A twitter discussion with Inderpreet Singh about an ever increasing pile of shelved projects lead me to ask:
Question: When is it ok to abandon a project?
Here were the responses:
Boris Adryan …when the cost/benefit ratio is extremely skewed towards cost. Cost broadly being financial, time, mental health, family etc.
Tom Speller when the box of “to be finished” has taken up most of the room.
Sue Archer When the idea of completing it makes you feel much worse than the satisfaction of doing so…
Simon’s Shed when it stops being fun (assuming it’s a home project not a work one that you have no choice)
And Inderpreet Singh pondered “I think some projects deserve to be recycled.”
Personally I find it a lot easier to abandon a project if it is in the early ideas phase. Once you’ve make a significant contribution it’s harder to let go. Using the parts for another project would soften the blow.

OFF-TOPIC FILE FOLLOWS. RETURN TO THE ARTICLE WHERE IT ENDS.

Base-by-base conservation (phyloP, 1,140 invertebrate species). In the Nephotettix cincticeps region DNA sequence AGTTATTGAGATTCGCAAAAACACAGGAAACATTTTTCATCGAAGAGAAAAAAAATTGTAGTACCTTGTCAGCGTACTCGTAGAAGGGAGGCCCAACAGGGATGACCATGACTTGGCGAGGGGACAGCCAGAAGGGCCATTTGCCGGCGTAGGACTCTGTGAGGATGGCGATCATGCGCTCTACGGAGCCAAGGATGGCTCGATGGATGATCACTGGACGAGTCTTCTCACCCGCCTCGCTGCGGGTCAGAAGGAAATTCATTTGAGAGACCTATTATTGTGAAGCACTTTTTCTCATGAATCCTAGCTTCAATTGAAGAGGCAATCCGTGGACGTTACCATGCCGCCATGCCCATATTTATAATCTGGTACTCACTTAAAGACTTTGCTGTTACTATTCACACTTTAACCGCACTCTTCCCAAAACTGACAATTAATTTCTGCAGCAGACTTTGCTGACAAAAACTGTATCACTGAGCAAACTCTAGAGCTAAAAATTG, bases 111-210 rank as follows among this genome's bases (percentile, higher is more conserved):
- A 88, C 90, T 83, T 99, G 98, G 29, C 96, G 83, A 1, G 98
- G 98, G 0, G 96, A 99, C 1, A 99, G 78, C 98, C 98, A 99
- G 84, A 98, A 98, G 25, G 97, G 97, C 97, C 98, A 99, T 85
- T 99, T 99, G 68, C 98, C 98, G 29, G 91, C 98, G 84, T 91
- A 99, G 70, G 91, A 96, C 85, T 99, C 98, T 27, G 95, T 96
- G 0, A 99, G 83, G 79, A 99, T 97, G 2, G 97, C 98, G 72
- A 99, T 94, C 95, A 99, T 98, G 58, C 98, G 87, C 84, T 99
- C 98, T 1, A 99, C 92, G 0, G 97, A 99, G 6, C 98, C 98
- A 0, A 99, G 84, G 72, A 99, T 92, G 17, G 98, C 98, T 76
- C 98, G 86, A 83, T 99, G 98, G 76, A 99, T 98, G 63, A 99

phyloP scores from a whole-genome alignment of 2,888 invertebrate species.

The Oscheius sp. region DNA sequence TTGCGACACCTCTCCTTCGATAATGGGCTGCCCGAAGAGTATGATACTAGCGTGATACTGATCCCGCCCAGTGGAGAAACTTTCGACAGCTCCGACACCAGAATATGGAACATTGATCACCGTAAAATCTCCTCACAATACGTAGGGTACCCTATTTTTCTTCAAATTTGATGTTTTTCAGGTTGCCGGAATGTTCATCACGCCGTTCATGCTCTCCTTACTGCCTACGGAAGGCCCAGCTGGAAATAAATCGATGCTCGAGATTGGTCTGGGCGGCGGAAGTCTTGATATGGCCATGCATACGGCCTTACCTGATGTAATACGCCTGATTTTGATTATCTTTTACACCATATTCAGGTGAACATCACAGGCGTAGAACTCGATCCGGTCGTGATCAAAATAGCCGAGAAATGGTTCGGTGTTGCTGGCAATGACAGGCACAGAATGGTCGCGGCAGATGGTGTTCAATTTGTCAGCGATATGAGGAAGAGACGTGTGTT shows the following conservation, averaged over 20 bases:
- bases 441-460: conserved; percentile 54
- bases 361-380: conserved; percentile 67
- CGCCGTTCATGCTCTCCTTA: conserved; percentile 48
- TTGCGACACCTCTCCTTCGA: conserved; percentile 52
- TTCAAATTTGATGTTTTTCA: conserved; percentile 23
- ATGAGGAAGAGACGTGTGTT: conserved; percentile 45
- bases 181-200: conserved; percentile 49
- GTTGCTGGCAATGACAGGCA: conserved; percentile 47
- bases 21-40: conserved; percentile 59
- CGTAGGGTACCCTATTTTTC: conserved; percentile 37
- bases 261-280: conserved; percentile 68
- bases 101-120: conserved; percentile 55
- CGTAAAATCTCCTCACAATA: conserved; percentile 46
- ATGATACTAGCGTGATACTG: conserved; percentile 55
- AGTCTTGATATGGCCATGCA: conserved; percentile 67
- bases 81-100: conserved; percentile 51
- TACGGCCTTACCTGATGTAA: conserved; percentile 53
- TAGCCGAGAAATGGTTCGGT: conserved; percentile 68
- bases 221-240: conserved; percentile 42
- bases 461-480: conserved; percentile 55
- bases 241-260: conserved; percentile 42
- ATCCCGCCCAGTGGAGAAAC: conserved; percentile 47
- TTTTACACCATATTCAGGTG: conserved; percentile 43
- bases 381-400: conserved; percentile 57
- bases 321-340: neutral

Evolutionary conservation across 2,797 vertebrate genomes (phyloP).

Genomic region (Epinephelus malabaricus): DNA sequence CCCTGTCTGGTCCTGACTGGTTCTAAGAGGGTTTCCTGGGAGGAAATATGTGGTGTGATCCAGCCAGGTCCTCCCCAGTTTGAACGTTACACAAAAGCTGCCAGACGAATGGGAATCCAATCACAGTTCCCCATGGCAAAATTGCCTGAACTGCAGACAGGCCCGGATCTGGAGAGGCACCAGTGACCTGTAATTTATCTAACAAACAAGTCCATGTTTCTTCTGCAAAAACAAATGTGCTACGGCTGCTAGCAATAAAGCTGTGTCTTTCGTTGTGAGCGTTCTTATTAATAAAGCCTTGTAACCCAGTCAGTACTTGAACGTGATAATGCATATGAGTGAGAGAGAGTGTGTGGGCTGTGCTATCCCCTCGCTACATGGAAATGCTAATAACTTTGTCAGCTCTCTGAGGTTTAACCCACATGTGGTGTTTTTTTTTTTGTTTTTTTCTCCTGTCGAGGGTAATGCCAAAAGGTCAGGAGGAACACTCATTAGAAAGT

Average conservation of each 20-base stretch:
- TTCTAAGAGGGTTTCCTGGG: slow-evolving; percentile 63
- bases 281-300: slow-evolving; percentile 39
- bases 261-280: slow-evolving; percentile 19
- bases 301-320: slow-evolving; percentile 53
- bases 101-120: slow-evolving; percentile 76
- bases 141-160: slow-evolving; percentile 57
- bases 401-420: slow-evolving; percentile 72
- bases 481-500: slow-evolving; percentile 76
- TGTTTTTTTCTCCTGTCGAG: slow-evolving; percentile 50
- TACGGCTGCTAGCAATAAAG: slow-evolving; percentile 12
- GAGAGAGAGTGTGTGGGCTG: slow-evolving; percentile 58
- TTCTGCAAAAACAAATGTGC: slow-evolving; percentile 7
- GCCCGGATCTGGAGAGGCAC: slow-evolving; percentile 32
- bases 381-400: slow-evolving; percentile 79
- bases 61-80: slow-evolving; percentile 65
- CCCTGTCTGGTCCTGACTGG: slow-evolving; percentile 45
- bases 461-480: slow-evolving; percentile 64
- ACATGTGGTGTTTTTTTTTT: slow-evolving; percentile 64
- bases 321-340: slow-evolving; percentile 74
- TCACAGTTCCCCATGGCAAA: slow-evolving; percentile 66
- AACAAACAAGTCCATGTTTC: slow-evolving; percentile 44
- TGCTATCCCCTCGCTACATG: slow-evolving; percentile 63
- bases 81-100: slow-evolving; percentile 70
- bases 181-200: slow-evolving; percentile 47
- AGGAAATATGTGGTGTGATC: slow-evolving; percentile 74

In my early days in the Workshopshed I got enthusiastic about a range of projects. As those projects progressed I hit roadblocks that meant I could not progress them. Some issues were technical or skill related, sometimes a part or tool broke and needed replacing and sometimes I realised that it would just take a lot longer than anticipated. In other cases the reason project was stalled was that I needed to make another part to continue. This in turn formed a new project to be completed.
The net result is that I have a selection of shelved projects at the back of my workbench. Some of these are simple such as a lathe cover, some more complex such as a TIG Tungsten Grinder or the digital rotary table.
So that I don’t add to my mountain of projects, this year I am resolved to complete more projects than I start. My main challenge for the year is a Stirling Engine.
[…] them or complete them. It’s just something I need to keep on top of and either complete or abandon projects to ensure my stack of boxes does not keep growing. One project which dominated the year was the […]